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U.S.S. Farragut DDG-37 (Guided Missile Destroyer)

By the late 1950s, the focus of naval warfare changed from guns to missiles, both in ship-to-ship combat and in defending the ship from air attack. U.S.S. Farragut was the lead ship of a modern class of destroyers designed for this changing reality.

Constructed by the Bethlehem Steel Company at their Fore River Yard in Quincy MA, Farragut was commissioned in 1960, named for Admiral David Farragut, the first man to hold that rank in the United States Navy.

Farragut served its career primarily in the Atlantic, operating in the North Atlantic and with the Sixth Fleet in the Mediterranean, participating in NATO operations and fleet exercises and training cruises.

In May 1962, Farragut was the first ship on the scene to recover astronaut Scott Carpenter and his Mercury spacecraft, which due to technical problems had overflown its intended target by over two hundred miles. Farragut stood by while helicopters from U.S.S. Intrepid recovered the astronaut from his life raft and the Aurora 7 capsule.

Farragut was the flagship for the UNITAS XIII deployment to South America in1973. UNITAS is a series of evolutions in which US Navy ships circumnavigate the South American continent, operating in turn with the Navies of nations along the way, and return to the Atlantic through the Panama Canal.

In 1976 Farragut participated in the New York Naval review, in celebration of the Bicentennial of the United States. In 1977 the ship served as the host vessel for the America’s Cup races. In 1980 it participated in the birthday celebrations for the city of Boston.

1986 found the ship operating in the Mediterranean with the Sixth Fleet. Tensions with Libya had been increasing due to that nation’s support in international acts of terrorism, including the bombing of a Berlin nightclub which killed one US soldier. The American retaliation included an air attack on Libyan military installations. Farragut supported the operation with its radars and provided defense for Sixth Fleet vessels operating in and near the Gulf of Sidra. Farragut was awarded the Navy Unit Commendation for its services during this cruise.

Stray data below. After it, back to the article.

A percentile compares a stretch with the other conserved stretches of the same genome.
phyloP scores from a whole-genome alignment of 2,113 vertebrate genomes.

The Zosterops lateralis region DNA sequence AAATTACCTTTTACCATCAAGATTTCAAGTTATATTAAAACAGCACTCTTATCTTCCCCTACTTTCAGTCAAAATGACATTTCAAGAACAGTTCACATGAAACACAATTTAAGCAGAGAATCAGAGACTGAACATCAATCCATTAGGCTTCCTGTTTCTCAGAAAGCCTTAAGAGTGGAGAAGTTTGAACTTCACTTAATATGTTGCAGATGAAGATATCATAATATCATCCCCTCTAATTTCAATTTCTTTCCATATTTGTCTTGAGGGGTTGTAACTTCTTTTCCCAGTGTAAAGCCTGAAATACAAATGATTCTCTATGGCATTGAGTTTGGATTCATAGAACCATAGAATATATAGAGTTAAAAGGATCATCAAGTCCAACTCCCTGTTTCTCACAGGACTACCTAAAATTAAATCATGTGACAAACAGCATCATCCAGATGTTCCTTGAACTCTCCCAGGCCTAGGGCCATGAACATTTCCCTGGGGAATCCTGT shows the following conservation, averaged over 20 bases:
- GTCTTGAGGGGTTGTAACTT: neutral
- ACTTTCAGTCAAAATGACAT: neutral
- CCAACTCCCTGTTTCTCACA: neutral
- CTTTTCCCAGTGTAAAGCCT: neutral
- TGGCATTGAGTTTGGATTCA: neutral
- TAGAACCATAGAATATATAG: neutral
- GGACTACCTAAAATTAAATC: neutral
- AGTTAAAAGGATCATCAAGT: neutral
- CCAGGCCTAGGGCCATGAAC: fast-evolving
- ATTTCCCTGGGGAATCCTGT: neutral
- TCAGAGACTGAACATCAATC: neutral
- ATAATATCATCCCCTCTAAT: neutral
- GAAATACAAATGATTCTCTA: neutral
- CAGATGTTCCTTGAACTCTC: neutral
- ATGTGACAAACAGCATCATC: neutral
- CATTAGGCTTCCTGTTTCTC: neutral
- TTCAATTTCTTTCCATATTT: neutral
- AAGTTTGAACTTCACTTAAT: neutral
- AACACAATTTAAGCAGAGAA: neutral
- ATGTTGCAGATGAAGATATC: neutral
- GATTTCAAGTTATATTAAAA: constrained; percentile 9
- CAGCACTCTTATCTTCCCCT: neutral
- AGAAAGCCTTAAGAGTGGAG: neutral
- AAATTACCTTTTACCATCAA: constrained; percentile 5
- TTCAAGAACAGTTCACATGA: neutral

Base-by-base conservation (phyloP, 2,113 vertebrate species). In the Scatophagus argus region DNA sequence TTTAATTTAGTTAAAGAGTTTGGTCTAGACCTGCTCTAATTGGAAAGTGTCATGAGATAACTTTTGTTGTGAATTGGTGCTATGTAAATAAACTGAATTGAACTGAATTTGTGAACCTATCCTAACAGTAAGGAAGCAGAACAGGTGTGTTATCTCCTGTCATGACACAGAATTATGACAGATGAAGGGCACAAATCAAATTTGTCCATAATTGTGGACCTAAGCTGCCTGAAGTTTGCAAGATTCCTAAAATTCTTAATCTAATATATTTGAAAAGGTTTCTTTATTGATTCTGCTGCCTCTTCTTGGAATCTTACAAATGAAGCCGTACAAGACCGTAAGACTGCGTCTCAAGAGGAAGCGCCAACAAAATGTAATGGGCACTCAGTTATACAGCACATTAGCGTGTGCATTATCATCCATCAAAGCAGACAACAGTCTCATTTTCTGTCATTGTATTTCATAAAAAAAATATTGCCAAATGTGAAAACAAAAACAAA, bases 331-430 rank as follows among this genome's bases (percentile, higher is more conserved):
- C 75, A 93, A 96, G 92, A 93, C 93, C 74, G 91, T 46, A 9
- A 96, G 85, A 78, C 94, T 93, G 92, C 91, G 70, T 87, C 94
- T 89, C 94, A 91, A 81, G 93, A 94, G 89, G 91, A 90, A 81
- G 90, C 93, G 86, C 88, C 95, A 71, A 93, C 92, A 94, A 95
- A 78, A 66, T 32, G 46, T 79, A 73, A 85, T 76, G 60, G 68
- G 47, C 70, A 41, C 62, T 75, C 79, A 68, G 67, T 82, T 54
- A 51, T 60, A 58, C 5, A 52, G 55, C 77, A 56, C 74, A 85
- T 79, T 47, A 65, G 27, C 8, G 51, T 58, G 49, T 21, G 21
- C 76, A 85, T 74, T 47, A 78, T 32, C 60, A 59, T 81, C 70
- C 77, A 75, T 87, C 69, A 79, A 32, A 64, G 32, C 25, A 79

The following year Farragut would be awarded the Meritorious Unit Commendation from the US Coast Guard for its services providing drug detection and interdiction in the Gulf of Mexico.

Farragut completed its last deployment in 1989. The ship was decommissioned in the fall of that year, stricken in 1992 and sold for scrapping.

Asbestos Exposure on U.S.S. Farragut

Throughout its long career, Farragut, like all destroyers, spent lengthy periods at sea operating in harsh environments ranging from Arctic cold to tropical heat. The ship, built by the Bethlehem Steel Company, contained asbestos materials in a wide variety of applications, located throughout the ship.

Asbestos was contained in boiler linings and seals, electrical panels, switchboard panels, bulkhead and deck insulation, ventilation dampers, wiring insulation and pipe insulation. Few spaces aboard were free from asbestos-containing materials, the pipe lagging which covered pipes ran throughout the ship, and deck tiles originally were likely asbestos tile as well, given the rampant use of them by the ship's builder.

Although asbestos abatement began in the Navy in the late seventies, it is unknown how much, if any, was removed from the ship during its service life. Often asbestos-laden lagging, for example, was merely covered with new materials, rather than be removed.

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